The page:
The Iliad by Homer The Iliad

A divinely beautiful woman who becomes the cause of a terrible war in which the gods themselves take sides. Valor and villainy, sacrifices and betrayals, triumphs and tragedies play their part in this three thousand year old saga. The Iliad throws us right into the thick of battle. It opens when the Trojan War has already been raging for nine long years. An uneasy truce has been declared between the Trojans and the Greeks (Achaeans as they're called in The Iliad.) In the Greek camp, Agamemnon the King of Mycenae and Achilles the proud and valiant warrior of Phthia are locked in a fierce contest to claim the spoils of war...

By: Fyodor Dostoyevsky (1821-1881)

Crime and Punishment by Fyodor Dostoyevsky Crime and Punishment

A mysterious crime is being plotted in a tiny garret above a dilapidated apartment building in St Petersburg in Russia. The plotter, Rodion Raskolinikov, is a poor student who has delusions of ridding the world of “worthless vermin” and counter balancing these crimes with good deeds. He commits a murder to test his own theories and prove that crime comes naturally to the human species. Crime and Punishment is a path-breaking novel of ideas that changed the course of novel writing in the 20th century...

The Brothers Karamazov by Fyodor Dostoyevsky The Brothers Karamazov

Set in 19th century Russia, The Brothers Karamazov (Russian: Братья Карамазовы) is the last novel written by the illustrious author Fyodor Dostoyevsky who died a few months before the book's publication. The deeply philosophical and passionate novel tells the story of Fyodor Karamazov, an immoral debauch whose sole aim in life is the acquisition of wealth. Twice married, he has three sons whose welfare and upbringing, he cares nothing about. At the beginning of the story, Dimitri Karamazov, the eldest son who is now a twenty-eight year old war veteran, returns to his home town to claim the inheritance left to him by his dead mother...

The Idiot by Fyodor Dostoyevsky The Idiot

The extraordinary child-adult Prince Myshkin, confined for several years in a Swiss sanatorium suffering from severe epilepsy, returns to Russia to claim his inheritance and to find a place in healthy human society.The teeming St Petersburg community he enters is far from receptive to an innocent like himself, despite some early successes and relentless pursuit by grotesque fortune-hunters. His naive gaucheries give rise to extreme reactions among his new acquaintance, ranging from anguished protectiveness to mockery and contempt...

The Gambler by Fyodor Dostoyevsky The Gambler

The Gambler is a short novel by Fyodor Dostoevsky about a young tutor in the employment of a formerly wealthy Russian general. The novella reflects Dostoevsky's own addiction to roulette, which was in more ways than one the inspiration for the book: Dostoevsky completed the novella under a strict deadline so he could pay off gambling debts.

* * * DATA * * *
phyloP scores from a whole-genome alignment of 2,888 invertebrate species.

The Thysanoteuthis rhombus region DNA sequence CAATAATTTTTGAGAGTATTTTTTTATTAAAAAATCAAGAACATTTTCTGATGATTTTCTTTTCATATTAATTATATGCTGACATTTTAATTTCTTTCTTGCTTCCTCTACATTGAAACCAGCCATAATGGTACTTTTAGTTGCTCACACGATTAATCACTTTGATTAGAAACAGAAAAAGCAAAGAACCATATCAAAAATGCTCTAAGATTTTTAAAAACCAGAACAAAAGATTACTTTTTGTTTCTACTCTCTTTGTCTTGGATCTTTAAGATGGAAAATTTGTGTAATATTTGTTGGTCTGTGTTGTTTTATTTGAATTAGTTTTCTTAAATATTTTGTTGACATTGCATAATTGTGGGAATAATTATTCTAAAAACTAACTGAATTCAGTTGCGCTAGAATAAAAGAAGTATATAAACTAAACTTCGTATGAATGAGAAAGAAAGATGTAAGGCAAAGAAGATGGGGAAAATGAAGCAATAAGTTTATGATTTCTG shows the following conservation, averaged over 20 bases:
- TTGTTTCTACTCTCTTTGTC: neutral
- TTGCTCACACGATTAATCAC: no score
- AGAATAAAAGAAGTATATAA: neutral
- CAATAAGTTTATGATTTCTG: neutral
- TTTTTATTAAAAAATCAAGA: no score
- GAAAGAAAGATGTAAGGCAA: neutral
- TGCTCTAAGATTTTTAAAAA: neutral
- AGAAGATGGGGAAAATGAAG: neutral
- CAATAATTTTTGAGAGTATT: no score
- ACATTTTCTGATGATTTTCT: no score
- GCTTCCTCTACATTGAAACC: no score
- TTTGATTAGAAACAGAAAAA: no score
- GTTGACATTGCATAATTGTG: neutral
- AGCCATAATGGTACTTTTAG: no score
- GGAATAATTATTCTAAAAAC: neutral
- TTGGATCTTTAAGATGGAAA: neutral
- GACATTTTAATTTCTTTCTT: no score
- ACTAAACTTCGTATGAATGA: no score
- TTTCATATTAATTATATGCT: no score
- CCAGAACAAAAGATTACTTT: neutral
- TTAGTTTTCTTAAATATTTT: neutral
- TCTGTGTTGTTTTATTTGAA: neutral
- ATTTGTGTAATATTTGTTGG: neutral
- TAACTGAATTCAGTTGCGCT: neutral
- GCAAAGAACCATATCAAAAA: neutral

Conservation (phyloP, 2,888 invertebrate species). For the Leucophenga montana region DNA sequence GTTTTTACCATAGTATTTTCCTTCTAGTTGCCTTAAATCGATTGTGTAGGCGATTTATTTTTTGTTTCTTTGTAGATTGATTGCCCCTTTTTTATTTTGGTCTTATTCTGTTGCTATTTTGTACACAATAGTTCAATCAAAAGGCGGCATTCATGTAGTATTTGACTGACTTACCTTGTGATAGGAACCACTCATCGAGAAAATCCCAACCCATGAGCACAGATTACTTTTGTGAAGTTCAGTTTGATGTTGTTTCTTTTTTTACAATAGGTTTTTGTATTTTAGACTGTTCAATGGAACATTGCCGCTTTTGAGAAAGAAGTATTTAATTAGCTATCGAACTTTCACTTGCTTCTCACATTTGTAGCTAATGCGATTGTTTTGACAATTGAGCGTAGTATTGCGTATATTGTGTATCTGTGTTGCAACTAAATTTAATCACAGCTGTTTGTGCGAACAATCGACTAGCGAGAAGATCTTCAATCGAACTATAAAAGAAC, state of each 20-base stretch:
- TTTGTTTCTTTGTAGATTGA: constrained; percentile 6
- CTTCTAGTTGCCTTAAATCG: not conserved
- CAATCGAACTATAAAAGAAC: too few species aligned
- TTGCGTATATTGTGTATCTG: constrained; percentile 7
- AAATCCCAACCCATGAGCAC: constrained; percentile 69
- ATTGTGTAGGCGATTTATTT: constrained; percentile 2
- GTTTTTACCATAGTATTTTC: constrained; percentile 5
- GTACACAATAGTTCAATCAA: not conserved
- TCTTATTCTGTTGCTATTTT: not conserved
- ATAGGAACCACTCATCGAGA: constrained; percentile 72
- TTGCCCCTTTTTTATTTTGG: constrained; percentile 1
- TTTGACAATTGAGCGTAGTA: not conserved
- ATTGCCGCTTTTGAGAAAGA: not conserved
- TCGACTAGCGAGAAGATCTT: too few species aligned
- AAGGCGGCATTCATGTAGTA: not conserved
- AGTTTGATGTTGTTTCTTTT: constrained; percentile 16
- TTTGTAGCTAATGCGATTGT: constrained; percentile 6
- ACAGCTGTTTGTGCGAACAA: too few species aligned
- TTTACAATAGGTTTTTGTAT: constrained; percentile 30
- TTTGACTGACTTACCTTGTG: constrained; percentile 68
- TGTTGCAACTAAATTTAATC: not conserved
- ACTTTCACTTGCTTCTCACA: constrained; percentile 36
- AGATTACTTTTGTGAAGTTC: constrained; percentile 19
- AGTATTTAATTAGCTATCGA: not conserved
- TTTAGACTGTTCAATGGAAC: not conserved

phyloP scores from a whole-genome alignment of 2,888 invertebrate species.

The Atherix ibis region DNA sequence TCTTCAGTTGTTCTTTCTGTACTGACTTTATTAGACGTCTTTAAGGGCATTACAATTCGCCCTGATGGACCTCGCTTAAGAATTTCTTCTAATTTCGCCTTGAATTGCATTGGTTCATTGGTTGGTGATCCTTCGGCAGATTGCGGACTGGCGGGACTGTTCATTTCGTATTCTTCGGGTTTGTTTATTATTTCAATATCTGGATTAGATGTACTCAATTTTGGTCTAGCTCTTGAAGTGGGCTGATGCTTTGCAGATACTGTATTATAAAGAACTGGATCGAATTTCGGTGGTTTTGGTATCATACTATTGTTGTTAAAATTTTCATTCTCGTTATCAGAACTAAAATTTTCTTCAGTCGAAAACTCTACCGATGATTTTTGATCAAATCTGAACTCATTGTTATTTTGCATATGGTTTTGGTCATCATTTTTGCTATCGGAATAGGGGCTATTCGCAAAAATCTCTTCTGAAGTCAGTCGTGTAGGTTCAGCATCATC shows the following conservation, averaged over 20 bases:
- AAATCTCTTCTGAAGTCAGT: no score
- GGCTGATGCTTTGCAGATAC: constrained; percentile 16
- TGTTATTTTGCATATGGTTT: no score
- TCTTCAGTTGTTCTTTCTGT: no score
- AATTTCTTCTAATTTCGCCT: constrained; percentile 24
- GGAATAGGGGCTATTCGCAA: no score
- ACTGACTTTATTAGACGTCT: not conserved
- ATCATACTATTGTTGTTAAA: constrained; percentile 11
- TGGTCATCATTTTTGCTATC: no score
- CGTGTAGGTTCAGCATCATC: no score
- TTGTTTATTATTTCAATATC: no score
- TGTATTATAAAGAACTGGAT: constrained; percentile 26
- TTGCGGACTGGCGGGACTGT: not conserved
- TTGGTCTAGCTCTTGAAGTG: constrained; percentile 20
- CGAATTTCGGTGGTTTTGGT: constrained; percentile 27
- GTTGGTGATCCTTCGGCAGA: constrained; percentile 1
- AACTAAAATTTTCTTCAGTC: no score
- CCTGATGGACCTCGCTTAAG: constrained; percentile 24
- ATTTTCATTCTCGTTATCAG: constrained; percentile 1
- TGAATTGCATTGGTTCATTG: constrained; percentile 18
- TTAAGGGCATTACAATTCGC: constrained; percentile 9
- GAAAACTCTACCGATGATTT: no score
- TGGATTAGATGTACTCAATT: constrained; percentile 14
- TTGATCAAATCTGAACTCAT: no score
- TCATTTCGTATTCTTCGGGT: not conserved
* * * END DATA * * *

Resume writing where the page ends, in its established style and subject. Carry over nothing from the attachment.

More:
Book cover Possessed

By: Aristotle (384 BCE-322 BCE)

Rhetoric by Aristotle Rhetoric

The Rhetoric was developed by Aristotle during two periods when he was in Athens, the first between 367 to 347 BCE (when he was seconded to Plato in the Academy), and the second between 335 to 322 BCE (when he was running his own school, the Lyceum). The Rhetoric consists of three books. Book I offers a general overview, presenting the purposes of rhetoric and a working definition; it also offers a detailed discussion of the major contexts and types of rhetoric. Book II discusses in detail the three means of persuasion that an orator must rely on: those grounded in credibility (ethos), in the emotions and psychology of the audience (pathos), and in patterns of reasoning (logos)...

On Interpretation by Aristotle On Interpretation

Aristotle's On Interpretation (Greek Peri Hermeneias) or De Interpretatione (the Latin title) is the second of Aristotle's six texts on logic which are collectively known as the Organon. On Interpretation is one of the earliest surviving philosophical works in the Western tradition to deal with the relationship between language and logic in a comprehensive, explicit, and formal way. The work begins by analyzing simple categoric propositions, and draws a series of basic conclusions on the routine...

By: Joseph Devlin

How to Speak and Write Correctly by Joseph Devlin How to Speak and Write Correctly

A book on improving eloquence, proficiency and grammar in everyday communication. ‘How to Speak and Write Correctly’ is not a manual of the styles to use in speaking and writing, nor is it a manual for grammar. It is a simple, useful book for helping ordinary people in effective communication. It lays down and explains broad rules of communication, further giving useful tips for effective communication. The book also lists common mistakes in communication and offers suggestions on how best to avoid them...

By: Grenville Kleiser (1868-1953)

Fifteen Thousand Useful Phrases by Grenville Kleiser Fifteen Thousand Useful Phrases

Fifteen Thousand Useful Phrases is a practical handbook written by Grenville Kleiser. Grenville is known for his writings on humor, positive thinking and inspirational thought. This serves as a handbook of pertinent expressions, striking similes and terms for embellishing speech and literature. This book can be used to improve vocabulary for reading, writing and speaking alike. Through mastery of words, the most powerful and perfect expression of thought can be delivered orally. Choosing the correct words conveys ideas in a crisp and clear way that will hold and audience's attention...

By: Plato (427-347)

Plato's Republic by Plato Plato's Republic

Plato's Republic is a Socratic dialogue which deals mainly with the definition of justice, the characteristics of a just city state and the just man. Although it was written more than two thousand years ago, many of the ideas and thoughts expounded here are still very much relevant to modern society. This is Plato's best known work and is also considered his most influential especially when it comes to the fields of philosophy and political theory. The Republic is divided into ten books and in each book Socrates discusses different topics from the immortality of the soul to the meaning of justice with his disciples like Glaucon, Thrasymachus, Adeimantus and others...